At 2,500 square metres, Information Age: Six Networks that Changed Our World is the Science Museum’s single largest gallery. Visitors can explore the developments in information and communication technology that have dramatically changed our lives over the last 200 years and discover the remarkable stories of the people who invented, developed and used them.
From the transatlantic telegraph cable that first connected Europe and America in minutes rather than weeks, to super computers and a full size satellite, Information Age features over 800 unique objects within six different communication networks – the telegraph, the telephone, radio and television broadcasting, satellite communications, computer networks and mobile communications. Visitors can hear the personal stories of the operators who worked on the Enfield Telephone Exchange, the last manual exchange; see the computer on which Sir Tim Berners-Lee wrote the code for the World Wide Web; and learn about the huge impact of mobile networks on the lives of Cameroonian communities in London and Africa. The gallery is ground breaking in its inclusion of new accessibility features, providing more opportunities for visually impaired and hard of hearing visitors to experience the gallery.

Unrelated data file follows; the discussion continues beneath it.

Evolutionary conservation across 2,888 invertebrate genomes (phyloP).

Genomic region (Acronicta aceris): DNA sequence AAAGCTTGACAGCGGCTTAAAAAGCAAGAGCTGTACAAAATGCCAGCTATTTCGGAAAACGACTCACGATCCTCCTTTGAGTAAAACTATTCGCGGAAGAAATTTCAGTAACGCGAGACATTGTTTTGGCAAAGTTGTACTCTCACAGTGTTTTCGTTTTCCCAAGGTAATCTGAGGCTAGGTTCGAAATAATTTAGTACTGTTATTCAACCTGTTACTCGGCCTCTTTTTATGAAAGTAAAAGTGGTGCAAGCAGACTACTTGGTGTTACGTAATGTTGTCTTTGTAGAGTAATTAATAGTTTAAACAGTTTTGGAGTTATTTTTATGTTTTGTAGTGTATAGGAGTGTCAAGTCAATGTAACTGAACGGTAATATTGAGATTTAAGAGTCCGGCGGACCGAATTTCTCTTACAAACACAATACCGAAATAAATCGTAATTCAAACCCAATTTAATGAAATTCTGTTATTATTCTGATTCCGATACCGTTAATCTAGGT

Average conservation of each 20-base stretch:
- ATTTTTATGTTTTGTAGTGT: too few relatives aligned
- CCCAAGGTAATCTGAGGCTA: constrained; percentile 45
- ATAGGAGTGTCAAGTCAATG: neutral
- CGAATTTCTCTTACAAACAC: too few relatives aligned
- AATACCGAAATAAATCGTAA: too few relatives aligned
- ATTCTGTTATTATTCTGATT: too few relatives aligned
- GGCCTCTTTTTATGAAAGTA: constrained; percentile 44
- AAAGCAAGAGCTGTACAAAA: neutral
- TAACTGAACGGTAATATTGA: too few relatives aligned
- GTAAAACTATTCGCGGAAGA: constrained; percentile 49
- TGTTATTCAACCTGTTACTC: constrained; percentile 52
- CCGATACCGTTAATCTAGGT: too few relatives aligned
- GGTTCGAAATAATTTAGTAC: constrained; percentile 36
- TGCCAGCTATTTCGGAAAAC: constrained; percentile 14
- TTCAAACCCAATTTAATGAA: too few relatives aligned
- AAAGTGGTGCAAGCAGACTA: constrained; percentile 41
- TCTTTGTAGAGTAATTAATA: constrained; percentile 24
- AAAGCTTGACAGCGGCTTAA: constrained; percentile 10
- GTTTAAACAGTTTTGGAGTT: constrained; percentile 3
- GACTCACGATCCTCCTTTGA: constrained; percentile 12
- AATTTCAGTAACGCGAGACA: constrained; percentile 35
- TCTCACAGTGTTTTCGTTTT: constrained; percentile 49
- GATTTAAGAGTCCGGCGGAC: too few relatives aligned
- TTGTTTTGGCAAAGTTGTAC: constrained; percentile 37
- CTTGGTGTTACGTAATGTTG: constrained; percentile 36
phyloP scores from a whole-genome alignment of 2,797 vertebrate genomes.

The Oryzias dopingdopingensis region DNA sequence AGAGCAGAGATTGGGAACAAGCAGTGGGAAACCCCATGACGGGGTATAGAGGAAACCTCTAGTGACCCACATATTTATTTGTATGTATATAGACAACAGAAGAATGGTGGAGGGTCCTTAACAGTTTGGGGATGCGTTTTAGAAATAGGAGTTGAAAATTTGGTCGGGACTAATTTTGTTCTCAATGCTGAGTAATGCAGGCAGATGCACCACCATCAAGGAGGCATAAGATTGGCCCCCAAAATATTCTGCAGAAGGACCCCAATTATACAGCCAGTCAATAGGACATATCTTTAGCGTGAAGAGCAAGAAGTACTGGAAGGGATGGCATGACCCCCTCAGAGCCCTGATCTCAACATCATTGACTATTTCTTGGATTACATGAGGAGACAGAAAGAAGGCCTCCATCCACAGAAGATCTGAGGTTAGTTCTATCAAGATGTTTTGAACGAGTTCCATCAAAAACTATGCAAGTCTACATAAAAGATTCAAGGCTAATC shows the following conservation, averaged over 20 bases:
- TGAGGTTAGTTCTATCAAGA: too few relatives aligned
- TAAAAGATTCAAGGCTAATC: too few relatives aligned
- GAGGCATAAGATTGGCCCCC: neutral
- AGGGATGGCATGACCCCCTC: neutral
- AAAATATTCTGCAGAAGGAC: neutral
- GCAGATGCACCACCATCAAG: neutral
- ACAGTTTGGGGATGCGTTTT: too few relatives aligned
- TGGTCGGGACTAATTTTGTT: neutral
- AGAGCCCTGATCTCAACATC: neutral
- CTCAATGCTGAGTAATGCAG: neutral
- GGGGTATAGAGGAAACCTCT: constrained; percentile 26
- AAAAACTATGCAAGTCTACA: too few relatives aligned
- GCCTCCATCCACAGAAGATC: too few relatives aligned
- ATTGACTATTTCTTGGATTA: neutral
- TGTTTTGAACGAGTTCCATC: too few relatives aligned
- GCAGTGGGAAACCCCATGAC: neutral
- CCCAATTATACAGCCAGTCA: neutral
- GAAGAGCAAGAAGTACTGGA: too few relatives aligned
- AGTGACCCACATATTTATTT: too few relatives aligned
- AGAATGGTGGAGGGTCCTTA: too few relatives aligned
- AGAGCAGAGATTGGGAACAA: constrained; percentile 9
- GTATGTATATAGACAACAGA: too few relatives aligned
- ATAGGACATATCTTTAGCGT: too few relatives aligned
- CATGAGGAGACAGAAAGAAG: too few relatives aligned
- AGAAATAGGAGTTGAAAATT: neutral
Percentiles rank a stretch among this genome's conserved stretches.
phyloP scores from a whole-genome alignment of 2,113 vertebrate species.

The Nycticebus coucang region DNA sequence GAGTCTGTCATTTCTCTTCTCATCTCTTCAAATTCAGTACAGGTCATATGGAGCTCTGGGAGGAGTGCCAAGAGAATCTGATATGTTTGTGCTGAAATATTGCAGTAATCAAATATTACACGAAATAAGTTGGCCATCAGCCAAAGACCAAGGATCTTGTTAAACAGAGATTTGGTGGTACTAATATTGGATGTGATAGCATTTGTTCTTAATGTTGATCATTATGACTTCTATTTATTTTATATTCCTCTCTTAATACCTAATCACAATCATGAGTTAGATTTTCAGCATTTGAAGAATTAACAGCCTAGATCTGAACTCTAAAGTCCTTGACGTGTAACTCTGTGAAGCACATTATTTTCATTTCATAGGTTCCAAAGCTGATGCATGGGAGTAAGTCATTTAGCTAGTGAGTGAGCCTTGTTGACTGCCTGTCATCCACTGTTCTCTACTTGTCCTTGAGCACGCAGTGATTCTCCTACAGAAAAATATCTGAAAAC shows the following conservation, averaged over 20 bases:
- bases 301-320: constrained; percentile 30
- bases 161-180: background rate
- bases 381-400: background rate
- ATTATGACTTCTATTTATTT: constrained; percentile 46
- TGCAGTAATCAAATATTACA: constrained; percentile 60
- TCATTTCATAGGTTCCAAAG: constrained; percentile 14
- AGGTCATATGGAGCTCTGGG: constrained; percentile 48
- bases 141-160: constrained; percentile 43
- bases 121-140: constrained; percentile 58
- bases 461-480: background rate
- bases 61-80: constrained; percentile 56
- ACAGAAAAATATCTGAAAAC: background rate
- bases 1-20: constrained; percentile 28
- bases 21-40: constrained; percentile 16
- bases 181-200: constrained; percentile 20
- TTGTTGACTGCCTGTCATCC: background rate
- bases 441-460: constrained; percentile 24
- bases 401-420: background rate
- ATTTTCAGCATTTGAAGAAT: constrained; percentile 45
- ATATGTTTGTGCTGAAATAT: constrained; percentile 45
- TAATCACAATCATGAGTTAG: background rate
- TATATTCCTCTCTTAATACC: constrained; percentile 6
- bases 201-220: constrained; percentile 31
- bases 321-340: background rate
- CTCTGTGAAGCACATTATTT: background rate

Information Age was launched in October by Her Majesty The Queen who marked the occasion by sending her first ever tweet. It has since had more than 500,000 visitors.
- Advances in artificial intelligence could give us digital immortality... today's #lunchtimereading t.co/4IewbB5lU9
- Not long left to see one of the oldest living photographs... Daguerre's daguerreotype goes back in storage 11 July t.co/MvJGIGHNJM
- Take in a breath-taking view of Earth, captured from the #ISS today in our #IMAX Theatre t.co/tvs8XbTpzq t.co/yYNYoqhskh
- You can eat vegetables from Mars, say scientists after crop experiment #LunchtimeReading t.co/vL2lFY3ep1
- Volunteer with us! This summer we're offering the chance to help at #PowerUP the Science Museum's first gaming event t.co/LIaudklauR